Using a model Earth means we can test what these future states may be. We do this by making small changes to the initial conditions (the observations) that we feed into the model—these changes represent our uncertainty in the observations. For example, we might run the forecast model 100 times, with slightly different initial conditions each time. The 100 different scenarios that this would generate are called an 'ensemble', with 100 'ensemble members'. If, say, 80 of these 100 outlooks predicted wetter-than-average conditions developing in an area, we say the likelihood of a wetter-than-average season in this location is 80 per cent. If only 50 of the outlooks turn out wetter than average, we give a 50 per cent chance.

Screen grab from Climate Outlooks website showing chance of above median rainfall

Image: Climate Outlooks website showing the chance of above median rainfall

Testing the model

To test the reliability of our model, we run it over a period in the past—usually about 30 years. We compare the historical outlooks from those runs ('hindcasts') with what actually happened. Since some climate events (such as La Niña or El Niño) don't occur each year, we use as long a period as we can to test how the model would behave in different situations. We're somewhat limited, because the detailed ocean observations we need to start the forecasts are only available for the recent past.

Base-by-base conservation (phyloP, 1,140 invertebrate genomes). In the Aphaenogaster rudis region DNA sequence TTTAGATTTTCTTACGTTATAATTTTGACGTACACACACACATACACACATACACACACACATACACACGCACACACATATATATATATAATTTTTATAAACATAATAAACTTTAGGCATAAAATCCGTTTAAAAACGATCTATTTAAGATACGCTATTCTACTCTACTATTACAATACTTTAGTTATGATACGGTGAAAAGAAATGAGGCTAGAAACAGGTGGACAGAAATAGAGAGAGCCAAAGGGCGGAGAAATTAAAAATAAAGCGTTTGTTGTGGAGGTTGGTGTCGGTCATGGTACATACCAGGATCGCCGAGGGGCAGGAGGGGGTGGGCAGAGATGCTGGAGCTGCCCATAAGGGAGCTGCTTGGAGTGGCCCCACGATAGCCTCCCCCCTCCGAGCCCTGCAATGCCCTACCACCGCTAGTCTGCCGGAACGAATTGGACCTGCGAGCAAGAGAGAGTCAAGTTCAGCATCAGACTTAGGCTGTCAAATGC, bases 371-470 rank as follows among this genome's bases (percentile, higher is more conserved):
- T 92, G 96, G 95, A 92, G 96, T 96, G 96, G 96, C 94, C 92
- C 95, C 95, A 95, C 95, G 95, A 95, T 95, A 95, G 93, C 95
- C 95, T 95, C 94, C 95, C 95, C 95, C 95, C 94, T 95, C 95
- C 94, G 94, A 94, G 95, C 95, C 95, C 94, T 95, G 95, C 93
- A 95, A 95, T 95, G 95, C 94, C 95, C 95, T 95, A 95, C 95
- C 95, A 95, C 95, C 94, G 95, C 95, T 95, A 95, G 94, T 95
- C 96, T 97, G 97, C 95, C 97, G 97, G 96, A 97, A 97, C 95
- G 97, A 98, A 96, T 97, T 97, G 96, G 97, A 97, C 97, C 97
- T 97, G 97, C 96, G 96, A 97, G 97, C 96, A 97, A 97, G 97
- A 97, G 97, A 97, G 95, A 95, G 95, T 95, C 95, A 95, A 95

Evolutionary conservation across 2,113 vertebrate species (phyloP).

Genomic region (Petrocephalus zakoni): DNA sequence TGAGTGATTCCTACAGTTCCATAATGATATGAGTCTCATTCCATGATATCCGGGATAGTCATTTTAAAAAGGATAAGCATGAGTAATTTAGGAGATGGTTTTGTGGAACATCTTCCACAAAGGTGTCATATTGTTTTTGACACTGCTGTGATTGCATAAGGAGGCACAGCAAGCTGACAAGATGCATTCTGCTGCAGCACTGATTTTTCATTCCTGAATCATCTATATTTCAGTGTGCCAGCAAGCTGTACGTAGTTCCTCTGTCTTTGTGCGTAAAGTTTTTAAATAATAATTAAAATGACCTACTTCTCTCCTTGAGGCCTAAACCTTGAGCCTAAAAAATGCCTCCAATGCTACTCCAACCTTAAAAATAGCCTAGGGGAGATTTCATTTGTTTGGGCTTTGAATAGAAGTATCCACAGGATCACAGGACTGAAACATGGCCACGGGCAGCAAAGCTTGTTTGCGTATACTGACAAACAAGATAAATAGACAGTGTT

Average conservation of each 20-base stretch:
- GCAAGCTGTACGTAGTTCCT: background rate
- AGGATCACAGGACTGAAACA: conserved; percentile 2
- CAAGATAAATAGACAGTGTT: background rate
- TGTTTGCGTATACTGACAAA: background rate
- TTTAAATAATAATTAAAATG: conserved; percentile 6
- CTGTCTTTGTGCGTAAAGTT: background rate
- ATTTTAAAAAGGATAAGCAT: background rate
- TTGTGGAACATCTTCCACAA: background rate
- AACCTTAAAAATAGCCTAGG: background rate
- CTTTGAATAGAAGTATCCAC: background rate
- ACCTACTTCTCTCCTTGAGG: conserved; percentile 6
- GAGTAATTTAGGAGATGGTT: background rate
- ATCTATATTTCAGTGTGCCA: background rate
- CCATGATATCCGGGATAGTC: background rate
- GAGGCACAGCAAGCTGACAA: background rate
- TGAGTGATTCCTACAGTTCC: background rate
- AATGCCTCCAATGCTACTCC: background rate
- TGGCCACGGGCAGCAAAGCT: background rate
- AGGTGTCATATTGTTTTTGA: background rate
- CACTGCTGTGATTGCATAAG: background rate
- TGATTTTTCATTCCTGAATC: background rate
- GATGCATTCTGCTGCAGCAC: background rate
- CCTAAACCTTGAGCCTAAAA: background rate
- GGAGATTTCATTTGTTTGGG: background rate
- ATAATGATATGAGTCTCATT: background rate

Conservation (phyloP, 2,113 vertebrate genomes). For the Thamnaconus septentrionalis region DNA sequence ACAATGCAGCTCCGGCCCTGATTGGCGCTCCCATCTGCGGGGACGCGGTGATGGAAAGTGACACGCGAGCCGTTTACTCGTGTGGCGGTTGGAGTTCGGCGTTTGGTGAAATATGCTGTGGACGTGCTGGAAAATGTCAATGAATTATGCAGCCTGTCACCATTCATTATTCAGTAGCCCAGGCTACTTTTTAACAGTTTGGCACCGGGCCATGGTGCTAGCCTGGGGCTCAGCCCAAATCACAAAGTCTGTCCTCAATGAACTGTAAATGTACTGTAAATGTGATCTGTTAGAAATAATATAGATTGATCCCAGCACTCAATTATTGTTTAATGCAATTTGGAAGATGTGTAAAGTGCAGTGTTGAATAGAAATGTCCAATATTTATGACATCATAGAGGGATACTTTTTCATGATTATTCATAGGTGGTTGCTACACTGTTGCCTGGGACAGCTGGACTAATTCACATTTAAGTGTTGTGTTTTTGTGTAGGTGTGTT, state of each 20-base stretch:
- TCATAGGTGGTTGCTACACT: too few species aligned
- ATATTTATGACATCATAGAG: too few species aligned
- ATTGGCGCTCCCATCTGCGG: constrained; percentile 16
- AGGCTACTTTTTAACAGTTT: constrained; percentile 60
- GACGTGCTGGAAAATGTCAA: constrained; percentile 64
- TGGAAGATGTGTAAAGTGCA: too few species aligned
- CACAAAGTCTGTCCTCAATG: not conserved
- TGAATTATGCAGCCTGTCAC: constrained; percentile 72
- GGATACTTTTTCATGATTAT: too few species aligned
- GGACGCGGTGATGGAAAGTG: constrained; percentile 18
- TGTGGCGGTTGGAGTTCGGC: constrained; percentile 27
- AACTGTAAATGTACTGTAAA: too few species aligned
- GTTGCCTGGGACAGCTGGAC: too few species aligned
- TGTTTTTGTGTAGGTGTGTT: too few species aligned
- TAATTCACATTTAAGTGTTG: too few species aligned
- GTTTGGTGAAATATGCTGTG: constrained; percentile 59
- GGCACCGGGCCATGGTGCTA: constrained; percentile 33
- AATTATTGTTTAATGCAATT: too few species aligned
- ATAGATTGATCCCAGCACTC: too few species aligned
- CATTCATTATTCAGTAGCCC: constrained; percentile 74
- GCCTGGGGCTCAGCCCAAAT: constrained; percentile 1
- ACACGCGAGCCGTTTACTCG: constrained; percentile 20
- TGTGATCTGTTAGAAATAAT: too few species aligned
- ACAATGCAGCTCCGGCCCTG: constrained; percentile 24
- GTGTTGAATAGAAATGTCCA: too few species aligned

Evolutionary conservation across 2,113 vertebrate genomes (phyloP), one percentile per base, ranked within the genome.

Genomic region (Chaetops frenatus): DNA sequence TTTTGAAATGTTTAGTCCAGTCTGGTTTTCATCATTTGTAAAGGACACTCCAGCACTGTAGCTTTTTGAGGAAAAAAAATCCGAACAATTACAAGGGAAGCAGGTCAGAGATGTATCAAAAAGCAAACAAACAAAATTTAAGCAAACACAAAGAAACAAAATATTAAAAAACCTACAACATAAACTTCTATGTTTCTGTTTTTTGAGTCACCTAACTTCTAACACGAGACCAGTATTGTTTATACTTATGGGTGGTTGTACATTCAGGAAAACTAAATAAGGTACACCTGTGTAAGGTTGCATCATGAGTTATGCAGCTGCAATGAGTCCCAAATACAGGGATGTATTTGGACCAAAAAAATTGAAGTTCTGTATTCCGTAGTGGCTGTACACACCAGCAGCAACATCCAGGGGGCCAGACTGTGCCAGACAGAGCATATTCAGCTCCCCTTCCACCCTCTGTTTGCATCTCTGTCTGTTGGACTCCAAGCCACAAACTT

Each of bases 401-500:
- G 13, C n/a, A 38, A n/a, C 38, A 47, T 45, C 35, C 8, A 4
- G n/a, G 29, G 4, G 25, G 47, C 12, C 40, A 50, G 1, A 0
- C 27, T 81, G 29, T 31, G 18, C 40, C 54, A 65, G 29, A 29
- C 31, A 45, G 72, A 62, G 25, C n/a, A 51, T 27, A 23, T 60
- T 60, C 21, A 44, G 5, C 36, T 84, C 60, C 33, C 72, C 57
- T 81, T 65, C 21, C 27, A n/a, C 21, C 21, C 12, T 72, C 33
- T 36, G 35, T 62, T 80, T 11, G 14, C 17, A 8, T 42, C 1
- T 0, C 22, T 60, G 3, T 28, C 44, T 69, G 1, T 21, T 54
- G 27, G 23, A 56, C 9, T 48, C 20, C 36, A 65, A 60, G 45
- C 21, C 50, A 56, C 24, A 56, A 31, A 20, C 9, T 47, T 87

Just like our outlooks, we also run ensembles for our hindcasts. Having multiple start dates with multiple ensemble members over many years generates a lot of data—of the order of tens of thousands of model years—enough for us to be confident the model works

Since we are doing so many calculations and generating such a huge amount of data, our long-range forecast model runs on one of the most powerful supercomputers in the southern hemisphere.

Turning data into outlooks

To understand and explain the outlooks, our climatologists interpret all this data and transform it into useful information. Effectively, they pull apart the model information to determine what is driving the outlook and, by combining this with their knowledge of how the model works, create a picture of the broad drivers of our climate and how much confidence we should have in the outlook. It's then their job to present that information to the community—online, on TV and radio, in print, and in person.

So next time you're wondering 'When's it going to rain?', have a look to the heavens for a satellite, think about a century of climate science, consider 1015 calculations being done every second for months on end on a supercomputer, and marvel at how much science and technology goes into that 'chance of above-average rainfall'.

Still from Climate Outlooks video showing presenter in front of a map showing chance of above average rainfall

Image: Our outlook videos explain the long-range forecast for the upcoming three months.

More information

Check out the latest Climate Outlook and subscribe to future editions.

What to expect from the climate when the outlooks are neutral